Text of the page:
Volunteers are ordinary people, who, out of personal and voluntary commitment are driven to become part of something more challenging. With that said, all organizations fundamentally need strong leadership talent to execute their strategy successfully, right? Finding volunteers is thought to be a difficult process, especially if you’re a nonprofit just starting out. Learn how to capture those recurring volunteers for your nonprofit, and spend little to no money doing it!
Idealist recommends doing outreach in your community, starting with existing networks and working your way out. Also, encourage your existing volunteers to recruit others. Find out what events are happening in your community, and ask to set up a booth. Do some research first to determine the needs, attitudes, and motivations of your ideal volunteers.
Did you know you can post an opportunity to LinkedIn? You can find professionals wanting more; professionals that want to leave an impact on the community. Volunteer postings on LinkedIn are less than $50 per posting. The guidelines for posting on LinkedIn are as follows:
VolunteerMatch provides nonprofits with the services and tools needed to help recruit volunteers–for free! They attract thousands of people looking to give back everyday.
Catchafire is a community of individuals striving to push the social good sector forward by focusing on efficient and effective ways to give back. One way they do this is by matching professionals with nonprofits based on their skills, cause interest and time availability. All nonprofits are welcome into the Catchafire community; they must have demonstrable impact, strong leadership, and be aligned to Catchafire’s mission.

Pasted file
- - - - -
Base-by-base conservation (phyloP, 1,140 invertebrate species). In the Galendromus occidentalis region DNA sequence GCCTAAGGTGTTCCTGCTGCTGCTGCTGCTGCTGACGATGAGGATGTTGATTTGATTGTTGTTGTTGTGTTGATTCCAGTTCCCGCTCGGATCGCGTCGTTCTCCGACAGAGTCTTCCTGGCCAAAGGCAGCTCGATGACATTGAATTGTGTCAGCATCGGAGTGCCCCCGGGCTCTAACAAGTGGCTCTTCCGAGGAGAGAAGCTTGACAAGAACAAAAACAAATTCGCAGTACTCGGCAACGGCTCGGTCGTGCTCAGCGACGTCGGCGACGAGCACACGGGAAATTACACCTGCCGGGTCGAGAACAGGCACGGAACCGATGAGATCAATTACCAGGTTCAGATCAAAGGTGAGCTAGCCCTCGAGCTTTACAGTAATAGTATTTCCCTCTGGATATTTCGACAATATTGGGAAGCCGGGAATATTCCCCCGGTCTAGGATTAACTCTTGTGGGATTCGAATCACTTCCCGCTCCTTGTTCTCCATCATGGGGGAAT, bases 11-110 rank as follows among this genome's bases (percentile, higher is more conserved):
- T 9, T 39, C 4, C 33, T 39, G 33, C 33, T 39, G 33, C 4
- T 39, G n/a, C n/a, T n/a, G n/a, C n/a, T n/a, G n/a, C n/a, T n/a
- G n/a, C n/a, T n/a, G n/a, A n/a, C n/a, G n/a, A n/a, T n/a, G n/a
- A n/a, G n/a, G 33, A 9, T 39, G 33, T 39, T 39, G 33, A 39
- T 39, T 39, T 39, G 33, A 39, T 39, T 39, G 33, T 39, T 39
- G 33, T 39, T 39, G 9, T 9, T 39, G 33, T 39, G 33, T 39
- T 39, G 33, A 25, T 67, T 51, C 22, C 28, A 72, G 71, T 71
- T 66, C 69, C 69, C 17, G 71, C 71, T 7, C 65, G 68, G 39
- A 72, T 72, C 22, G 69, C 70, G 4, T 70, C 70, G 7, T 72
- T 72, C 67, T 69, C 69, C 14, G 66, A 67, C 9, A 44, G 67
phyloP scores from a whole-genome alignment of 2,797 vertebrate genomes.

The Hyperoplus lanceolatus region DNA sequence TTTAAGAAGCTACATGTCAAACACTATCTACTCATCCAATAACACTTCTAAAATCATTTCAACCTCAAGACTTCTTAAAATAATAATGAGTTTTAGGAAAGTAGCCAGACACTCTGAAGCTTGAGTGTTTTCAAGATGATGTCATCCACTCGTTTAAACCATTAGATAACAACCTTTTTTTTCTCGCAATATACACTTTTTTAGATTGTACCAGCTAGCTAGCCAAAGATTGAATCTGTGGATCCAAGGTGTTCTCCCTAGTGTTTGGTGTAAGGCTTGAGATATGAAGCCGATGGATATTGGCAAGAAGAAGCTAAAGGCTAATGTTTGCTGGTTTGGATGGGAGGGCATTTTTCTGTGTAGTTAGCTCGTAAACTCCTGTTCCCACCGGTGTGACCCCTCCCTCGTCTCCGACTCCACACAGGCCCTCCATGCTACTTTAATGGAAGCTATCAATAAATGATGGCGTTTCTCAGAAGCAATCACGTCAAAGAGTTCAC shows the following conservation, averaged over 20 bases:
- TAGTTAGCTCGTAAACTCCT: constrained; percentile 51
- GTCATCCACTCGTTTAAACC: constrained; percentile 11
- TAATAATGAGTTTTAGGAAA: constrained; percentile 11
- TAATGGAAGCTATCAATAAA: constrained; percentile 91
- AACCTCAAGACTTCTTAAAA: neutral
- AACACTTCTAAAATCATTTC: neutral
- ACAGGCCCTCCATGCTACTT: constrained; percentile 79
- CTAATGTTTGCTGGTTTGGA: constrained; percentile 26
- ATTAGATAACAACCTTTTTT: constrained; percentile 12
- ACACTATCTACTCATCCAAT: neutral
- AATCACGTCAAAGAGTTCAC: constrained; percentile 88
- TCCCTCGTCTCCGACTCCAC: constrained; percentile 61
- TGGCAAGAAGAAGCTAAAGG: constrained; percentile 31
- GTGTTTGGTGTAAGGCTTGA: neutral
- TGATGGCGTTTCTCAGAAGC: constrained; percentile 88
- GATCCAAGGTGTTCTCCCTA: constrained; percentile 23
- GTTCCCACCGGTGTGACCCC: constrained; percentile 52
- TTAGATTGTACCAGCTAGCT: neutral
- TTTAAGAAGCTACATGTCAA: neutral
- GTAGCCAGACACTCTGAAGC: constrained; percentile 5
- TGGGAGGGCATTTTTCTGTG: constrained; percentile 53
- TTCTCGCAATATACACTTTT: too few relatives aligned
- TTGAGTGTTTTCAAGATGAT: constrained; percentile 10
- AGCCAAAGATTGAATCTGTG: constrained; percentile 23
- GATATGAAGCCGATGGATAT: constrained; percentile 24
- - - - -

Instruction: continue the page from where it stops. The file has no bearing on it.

Stories and visuals are powerful; communicate first hand experiences to your audience. Blog about your impact on the community, local events you’ve participated in, and anything of interest to your readers. This can help create and inspire action!
I came across an article from Stanford Social Innovation Review called The New Volunteer Workforce. The article states that you should view each volunteer as a strategic asset–and develop a plan to take full advantage of them. When channeled correctly, volunteering can be a highly valuable asset. They recommend that every organization should invest in the infrastructure to recruit, develop, place, recognize, and retain volunteer talent–view each volunteer as an opportunity.
Highly skilled volunteers transfer ideas, inspire action, and spread vision throughout the community and organization. Get out in the community and find your strategic assets!